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Fostering for Central Missouri Humane Society

A Columbian’s experience fostering dogs.


any people have heard of adopting a dog from the Central Missouri Humane Society, but not as many have heard of fostering a dog. But being a foster parent to a dog can not only provide the same companionship that adopted dogs offer, but it can also play an important role in helping animals in need.

Tony Wirkus is one such foster parent who gives back to the Columbia community by fostering dogs for the shelter. Tony has been fostering dogs since 2015, and about 15 dogs have come and gone through his home during that time.

“I’ve always loved dogs,” he says. “I never had one growing up, so I got my first dog when I graduated. . . . and then I thought [foster parenting] would kind of be a good way to give back.”

To get a foster pet, the foster parent chooses a shelter pet that they believe they can care for properly, and then it’s temporarily released into their care while waiting for a long-term owner to adopt the pet. 

Tony says dogs may come to him because they “either have a behavioral issue, or they’re scared of the shelter.” He adds, “It’s rewarding to see an animal who needs you, and it’s great to see where you can get them from a point where they need help to where they can be adopted by a family and have a great rest of their life.”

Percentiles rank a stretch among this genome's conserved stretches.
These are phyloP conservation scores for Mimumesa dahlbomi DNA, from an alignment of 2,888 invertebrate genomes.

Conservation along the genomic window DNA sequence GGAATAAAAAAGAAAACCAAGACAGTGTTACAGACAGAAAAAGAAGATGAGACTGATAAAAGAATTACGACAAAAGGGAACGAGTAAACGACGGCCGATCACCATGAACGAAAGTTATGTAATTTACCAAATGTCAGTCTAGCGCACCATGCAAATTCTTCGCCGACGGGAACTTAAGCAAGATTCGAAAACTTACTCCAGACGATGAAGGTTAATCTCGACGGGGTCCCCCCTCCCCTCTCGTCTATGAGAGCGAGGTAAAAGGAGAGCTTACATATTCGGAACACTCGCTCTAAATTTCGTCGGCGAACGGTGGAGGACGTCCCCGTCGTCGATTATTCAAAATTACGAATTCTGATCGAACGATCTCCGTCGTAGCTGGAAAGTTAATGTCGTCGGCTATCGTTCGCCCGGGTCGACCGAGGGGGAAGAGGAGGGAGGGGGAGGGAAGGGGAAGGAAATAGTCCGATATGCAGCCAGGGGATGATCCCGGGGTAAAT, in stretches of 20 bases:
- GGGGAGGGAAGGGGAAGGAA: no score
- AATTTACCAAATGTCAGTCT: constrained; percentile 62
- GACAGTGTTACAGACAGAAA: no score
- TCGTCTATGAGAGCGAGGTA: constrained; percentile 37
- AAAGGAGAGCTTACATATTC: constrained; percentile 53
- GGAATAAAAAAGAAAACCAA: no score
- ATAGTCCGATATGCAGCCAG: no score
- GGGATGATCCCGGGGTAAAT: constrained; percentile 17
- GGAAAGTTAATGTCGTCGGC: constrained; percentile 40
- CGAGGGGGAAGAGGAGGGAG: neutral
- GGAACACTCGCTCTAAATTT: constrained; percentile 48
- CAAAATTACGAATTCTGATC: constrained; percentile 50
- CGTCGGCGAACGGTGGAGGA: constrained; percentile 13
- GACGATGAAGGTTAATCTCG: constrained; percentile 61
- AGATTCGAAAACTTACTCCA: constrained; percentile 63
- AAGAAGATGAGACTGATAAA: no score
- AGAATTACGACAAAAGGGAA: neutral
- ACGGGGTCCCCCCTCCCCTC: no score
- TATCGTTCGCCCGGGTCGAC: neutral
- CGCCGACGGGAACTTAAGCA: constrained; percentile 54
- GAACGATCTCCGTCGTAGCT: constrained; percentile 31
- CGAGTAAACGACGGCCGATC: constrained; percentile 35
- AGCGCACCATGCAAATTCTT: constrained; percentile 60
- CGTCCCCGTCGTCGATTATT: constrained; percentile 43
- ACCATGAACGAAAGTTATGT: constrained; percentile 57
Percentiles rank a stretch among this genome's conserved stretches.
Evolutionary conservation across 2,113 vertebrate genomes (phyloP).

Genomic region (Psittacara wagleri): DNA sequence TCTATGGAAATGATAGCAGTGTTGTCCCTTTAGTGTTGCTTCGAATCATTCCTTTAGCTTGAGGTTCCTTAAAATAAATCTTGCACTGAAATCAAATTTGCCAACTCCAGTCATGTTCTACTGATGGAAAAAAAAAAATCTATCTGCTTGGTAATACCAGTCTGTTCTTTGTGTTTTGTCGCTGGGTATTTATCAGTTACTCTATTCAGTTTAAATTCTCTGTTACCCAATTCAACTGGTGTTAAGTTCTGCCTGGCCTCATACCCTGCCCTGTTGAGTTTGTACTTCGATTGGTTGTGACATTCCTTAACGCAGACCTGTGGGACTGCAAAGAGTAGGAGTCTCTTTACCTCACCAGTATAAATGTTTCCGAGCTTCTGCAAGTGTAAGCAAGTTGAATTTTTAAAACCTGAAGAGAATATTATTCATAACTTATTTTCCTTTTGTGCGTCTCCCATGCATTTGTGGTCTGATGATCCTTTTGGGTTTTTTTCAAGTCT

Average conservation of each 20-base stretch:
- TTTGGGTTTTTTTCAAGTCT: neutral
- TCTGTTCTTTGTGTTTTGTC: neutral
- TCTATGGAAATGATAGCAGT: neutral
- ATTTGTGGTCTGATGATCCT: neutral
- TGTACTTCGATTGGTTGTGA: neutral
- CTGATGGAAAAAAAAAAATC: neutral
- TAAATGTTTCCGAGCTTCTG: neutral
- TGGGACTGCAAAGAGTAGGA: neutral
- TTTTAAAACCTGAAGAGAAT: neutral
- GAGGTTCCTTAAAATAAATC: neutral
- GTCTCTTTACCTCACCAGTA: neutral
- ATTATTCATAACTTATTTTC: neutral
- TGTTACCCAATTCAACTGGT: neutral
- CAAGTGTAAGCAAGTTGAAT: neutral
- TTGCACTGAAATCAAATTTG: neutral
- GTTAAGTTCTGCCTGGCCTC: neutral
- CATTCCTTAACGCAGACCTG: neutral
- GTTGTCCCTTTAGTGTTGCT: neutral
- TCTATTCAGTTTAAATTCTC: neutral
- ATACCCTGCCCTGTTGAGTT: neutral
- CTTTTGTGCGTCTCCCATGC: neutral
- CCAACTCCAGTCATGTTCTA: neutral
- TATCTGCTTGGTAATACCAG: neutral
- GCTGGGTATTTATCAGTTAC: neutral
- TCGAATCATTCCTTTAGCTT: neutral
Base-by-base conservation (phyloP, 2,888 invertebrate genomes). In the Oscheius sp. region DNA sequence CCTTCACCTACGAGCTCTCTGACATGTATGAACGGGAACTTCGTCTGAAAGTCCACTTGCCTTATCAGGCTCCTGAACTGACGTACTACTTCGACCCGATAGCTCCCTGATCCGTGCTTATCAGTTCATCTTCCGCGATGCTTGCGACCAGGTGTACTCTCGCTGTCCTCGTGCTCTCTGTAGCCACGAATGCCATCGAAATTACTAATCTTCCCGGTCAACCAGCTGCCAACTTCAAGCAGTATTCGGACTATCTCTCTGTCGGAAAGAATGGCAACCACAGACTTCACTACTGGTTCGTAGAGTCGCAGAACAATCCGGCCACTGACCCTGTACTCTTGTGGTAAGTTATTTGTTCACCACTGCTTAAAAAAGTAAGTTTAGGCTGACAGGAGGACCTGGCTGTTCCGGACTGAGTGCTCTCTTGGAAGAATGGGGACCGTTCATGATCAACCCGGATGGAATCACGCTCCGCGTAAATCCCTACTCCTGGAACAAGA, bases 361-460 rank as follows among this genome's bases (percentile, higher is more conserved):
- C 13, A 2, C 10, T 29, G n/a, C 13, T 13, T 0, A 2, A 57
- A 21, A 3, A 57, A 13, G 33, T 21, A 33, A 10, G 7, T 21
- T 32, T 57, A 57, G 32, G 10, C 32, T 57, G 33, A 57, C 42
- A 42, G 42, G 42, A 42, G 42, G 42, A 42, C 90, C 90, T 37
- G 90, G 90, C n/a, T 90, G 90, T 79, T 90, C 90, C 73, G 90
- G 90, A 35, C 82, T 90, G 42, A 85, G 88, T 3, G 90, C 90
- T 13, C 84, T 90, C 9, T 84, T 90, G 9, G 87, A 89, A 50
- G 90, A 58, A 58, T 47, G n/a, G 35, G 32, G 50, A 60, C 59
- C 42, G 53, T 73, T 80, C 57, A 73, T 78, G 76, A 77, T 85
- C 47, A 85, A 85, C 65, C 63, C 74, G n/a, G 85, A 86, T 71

However, not just anyone can jump into being a pet’s foster parent. The Central Missouri Humane Society has an application process that a potential foster parent must complete first. The process is extensive and detailed enough for a potential foster parent to have time to ask themselves hard questions and decide if they are cut out for the job. 

Tony says, “Someone that just loves animals and wants to do something for their community would be a really good fit.” 

Fostering an animal has some heartbreak to it. Eventually, each of Tony’s foster pets must leave him to go to permanent families. 

“It’s both the best part and the worst part,” Tony says. “You get connected to animals, especially if you have one long-term. They feel like they’re your dog, and when they get adopted out, you just kind of feel that void. It’s both rewarding and very difficult. I definitely miss some of my fosters.”

However, Tony believes being a foster parent to shelter dogs is worthwhile. “It’s making a difference in that animal’s life,” he says. “It’s making a difference for that animal and helping them be successful.”

Currently, Tony is fostering a dog named Dallas for the Central Missouri Humane Society. He says: “The dog I am fostering is a mixed breed with some white and brindle. I’ve had Dallas for a couple months as he’s been going through heartworm treatment.”

If Tony could leave a potential foster parent with an idea, he says, “I think just that fostering is a great service, and I would highly suggest that anyone who is interested look into it.” 

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